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Free Death of a Salesman Essays: After the Funeral

Death of a Salesman: After the Funeral

They all return to the house. The fully paid for house. The sight of it brings back a slight sob to Linda’s throat, when she reaches the cement stoop her sobbing once again becomes full. Charley looks to her but is at a loss for words. Happy puts his arms around his mother and holds her. Biff only looks on at it all.

For a brief second he sees the Willy’s fate in Happy’s eyes as he holds Linda. Willy’s death has brought Biff to know what he is more than ever. He’s not a salesman and neither is Happy but Happy is just like is father and Biff fears nothing can be done to change the course of life Happy has chosen upon Willy’s death.

The small grieving party enters the house and each takes a seat in the living room. Linda has gained control over herself again.

No one dares to say a word they each sit by themselves accompanied by their own thoughts.

Biff’s mind is racing now. Thoughts of how his life will not end like Willy’s. Biff has no master plan for his life he just wishes to begin his life. His real life. “Construction” Biff accidentally says allowed.

Everyone looks at him. What about construction. Happy says to Biff.

Tomorrow I’ll look for a job in construction is Biff’s reply. I’ll start at the bottom and I’ll gradually raise my position. Someday maybe architecture or engineering. By god I’m gonna do something with my life weather it’s to my families approval or not.

Charley looks at Biff and says. Biff I don’t know if this is the right time for this. It’s sounds like a good idea to me but I honestly don’t think this is the time to talk about it.

I’m sorry Charley you’re right I’m going to bed now I’ll see you all tomorrow. Biff stands up stretches his arms and back and goes off to bed.

Biff wakes up early the next morning. No one else has woken yet and Charley had gone home the night before. Despite the death of his father hanging over him like a dark, dreary cloud Biff is in an unexplainably great mood. He felt as if his life was just beginning on this day.

Willy Loman, An Idiot with A Dream in Arthur Miller’s Death of a Salesman

Willy Loman, An Idiot with A Dream in Arthur Miller’s Death of a Salesman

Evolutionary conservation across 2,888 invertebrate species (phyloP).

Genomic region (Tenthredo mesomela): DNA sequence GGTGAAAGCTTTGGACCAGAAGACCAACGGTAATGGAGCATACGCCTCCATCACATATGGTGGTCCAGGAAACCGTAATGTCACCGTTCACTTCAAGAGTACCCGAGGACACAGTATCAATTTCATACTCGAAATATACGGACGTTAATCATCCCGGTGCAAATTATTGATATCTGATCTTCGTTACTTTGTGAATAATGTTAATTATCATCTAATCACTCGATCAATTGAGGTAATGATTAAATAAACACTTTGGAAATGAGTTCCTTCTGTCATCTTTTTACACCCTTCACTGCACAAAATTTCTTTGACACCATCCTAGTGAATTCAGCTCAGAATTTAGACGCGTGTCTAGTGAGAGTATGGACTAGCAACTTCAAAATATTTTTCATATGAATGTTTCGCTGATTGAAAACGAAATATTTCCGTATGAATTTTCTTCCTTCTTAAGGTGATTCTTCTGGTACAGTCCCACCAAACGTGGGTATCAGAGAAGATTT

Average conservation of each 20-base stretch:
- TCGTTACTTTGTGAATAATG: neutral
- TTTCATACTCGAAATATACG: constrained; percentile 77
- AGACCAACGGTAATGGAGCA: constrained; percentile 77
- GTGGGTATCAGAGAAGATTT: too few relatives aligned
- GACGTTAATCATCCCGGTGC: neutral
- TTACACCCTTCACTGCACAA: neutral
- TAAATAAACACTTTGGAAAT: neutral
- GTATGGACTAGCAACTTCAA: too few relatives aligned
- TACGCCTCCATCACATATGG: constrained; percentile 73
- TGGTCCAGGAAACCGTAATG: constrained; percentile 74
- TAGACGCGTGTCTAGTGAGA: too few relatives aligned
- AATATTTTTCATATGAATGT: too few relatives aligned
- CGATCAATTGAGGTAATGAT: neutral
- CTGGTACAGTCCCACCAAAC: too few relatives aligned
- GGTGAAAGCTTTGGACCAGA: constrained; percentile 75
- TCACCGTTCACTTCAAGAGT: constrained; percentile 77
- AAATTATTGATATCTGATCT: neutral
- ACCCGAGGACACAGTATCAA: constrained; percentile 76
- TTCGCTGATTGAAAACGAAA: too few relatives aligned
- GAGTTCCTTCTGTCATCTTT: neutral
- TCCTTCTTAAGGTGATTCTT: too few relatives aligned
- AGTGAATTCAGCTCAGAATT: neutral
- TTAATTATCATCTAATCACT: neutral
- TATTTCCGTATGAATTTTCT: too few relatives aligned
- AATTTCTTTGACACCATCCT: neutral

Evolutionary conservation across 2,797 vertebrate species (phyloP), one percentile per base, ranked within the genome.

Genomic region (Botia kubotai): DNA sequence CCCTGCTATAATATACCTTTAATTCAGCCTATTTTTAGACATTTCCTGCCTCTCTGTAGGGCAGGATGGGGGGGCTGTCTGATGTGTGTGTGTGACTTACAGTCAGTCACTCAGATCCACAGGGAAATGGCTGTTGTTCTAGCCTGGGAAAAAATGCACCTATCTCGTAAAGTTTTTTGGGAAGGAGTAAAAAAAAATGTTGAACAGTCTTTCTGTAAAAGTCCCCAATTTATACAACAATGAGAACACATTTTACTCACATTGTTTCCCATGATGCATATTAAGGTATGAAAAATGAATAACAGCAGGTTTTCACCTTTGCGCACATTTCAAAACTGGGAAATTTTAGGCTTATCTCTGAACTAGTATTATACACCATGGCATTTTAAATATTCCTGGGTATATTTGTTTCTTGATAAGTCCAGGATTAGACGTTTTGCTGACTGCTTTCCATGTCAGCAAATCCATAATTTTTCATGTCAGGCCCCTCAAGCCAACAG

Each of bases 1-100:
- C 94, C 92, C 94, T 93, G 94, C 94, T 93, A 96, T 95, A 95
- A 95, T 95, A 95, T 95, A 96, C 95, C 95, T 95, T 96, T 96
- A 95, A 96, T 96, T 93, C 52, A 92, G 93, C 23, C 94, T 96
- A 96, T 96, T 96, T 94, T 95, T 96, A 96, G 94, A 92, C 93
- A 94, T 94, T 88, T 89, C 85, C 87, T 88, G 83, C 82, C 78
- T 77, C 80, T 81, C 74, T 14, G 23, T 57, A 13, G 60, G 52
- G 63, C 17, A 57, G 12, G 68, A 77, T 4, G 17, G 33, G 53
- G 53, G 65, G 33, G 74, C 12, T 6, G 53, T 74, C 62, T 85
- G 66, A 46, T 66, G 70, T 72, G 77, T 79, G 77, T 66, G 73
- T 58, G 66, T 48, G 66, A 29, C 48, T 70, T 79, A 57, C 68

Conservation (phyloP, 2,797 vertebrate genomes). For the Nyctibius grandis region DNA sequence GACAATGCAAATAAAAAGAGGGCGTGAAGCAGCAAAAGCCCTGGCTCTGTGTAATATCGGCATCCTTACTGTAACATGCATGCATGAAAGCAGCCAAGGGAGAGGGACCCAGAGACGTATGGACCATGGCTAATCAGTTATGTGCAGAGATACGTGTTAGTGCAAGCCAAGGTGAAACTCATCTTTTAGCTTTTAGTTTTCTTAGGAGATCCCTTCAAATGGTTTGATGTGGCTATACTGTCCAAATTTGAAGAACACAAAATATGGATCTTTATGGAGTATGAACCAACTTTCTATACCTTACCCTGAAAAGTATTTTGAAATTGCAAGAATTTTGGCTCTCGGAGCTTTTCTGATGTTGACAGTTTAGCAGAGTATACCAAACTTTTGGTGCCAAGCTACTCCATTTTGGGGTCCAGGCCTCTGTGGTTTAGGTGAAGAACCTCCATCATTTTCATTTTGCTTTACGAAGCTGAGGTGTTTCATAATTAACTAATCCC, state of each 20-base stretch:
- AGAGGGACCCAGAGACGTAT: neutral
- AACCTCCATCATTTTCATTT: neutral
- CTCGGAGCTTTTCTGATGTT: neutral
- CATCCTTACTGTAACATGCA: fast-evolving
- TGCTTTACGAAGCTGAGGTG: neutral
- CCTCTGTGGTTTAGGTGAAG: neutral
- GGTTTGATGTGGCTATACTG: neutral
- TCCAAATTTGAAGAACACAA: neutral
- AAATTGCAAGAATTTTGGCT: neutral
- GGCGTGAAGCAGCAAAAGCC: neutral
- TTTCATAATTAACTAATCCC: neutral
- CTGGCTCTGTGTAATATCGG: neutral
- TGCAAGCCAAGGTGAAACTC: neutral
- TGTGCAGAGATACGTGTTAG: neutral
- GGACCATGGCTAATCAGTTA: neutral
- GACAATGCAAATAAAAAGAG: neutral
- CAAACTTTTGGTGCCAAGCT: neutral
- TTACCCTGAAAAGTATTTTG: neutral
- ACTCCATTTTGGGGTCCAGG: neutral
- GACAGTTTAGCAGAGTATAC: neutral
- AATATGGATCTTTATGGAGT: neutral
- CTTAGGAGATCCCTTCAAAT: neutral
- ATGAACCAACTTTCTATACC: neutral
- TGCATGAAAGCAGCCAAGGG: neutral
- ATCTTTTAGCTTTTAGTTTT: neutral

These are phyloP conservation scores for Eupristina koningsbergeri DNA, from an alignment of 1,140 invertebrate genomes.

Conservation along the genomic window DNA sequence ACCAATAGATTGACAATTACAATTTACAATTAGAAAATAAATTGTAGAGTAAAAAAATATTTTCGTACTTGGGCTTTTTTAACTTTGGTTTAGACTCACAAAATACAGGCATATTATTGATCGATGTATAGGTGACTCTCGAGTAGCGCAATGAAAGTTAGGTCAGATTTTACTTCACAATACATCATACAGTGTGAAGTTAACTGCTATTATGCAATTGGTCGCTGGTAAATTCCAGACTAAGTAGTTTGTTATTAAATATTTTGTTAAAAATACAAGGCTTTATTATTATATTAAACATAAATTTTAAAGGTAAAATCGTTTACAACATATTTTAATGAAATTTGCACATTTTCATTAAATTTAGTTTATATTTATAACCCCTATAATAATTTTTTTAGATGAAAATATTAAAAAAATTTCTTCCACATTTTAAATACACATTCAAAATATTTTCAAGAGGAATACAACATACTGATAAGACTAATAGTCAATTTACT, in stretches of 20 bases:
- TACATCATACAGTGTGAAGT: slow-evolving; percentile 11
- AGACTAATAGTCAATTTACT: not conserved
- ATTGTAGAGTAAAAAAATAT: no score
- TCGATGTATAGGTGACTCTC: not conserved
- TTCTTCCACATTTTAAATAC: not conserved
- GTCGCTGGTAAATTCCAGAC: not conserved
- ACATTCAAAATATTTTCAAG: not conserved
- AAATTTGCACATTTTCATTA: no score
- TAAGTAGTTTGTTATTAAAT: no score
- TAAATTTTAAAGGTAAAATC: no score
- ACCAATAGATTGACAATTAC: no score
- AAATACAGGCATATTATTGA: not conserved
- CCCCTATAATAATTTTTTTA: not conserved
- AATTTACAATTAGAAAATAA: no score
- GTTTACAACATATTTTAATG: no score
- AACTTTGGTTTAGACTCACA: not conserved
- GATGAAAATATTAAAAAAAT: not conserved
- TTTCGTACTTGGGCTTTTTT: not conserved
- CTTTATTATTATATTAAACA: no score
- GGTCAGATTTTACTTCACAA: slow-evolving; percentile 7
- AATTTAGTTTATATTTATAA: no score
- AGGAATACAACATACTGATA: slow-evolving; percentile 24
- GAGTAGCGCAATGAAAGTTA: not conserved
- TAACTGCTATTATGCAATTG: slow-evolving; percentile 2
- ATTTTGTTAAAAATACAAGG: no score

A common idea presented in literature is the issue of

the freedom of the individual in opposition to the

controlling pressures of society. Willy Loman, the main

character in Death of A Salesman by Arthur Miller,

epitomizes this type of person; one who looks to his peers

and co-salesman as lesser individuals. Not only was he

competitive and overbearing, but Willy Loman sought after an

ideal that he could never become: the greatest salesman

ever. Determined to make money, Willy became uncontrollable

and somewhat insane. Through his dialogue and actions,

Willy Loman portrays a character of insecurity, persistence,

and unknown identity.

From the very beginning of his life, Willy Loman

experienced problems with his popularity and personality.

His last name is a pun on a “low man.” He is at the bottom

of the business world as an unsuccessful salesman. In

addition, his theories on life and society prove to be very

degrading, not to mention influential to his mind set every

day. Willy believes that being well-liked and having a

personal attractiveness, together, can bring success, money,

and many friends. Ironically, Willy does not have many

friends and many people do not like him. With a beauty

unlike others, Willy thinks that doors will open and

problems will all disappear.

As a salesman, Willy developed many hindrances that

caused his mind to deteriorate. His life as a salesman was

built on a dream that he witnessed as a child. At an early

age, Willy heard of a salesman, Dave Singleman, who could

make his living out of a hotel room. Singleman was very

successful and when he died, people from all over the

country came to his funeral. It was this ideal that Willy

Loman sought after. All he ever wanted was fame,

popularity, and a few friends. Unfortunately, when Willy

died, not a single person went to his funeral. His life,

one that was spent trying to become another person, namely

Dave Singleman, was a waste as no-one even wanted to see him


In reflection of his career with the Wagner Company,

many other problems arose that forced economic difficulties

on him and his family. He was determined to live by ideals

that placed him above everyone else. It was with these lies

and illusions that Willy’s life began to lose its’ air of

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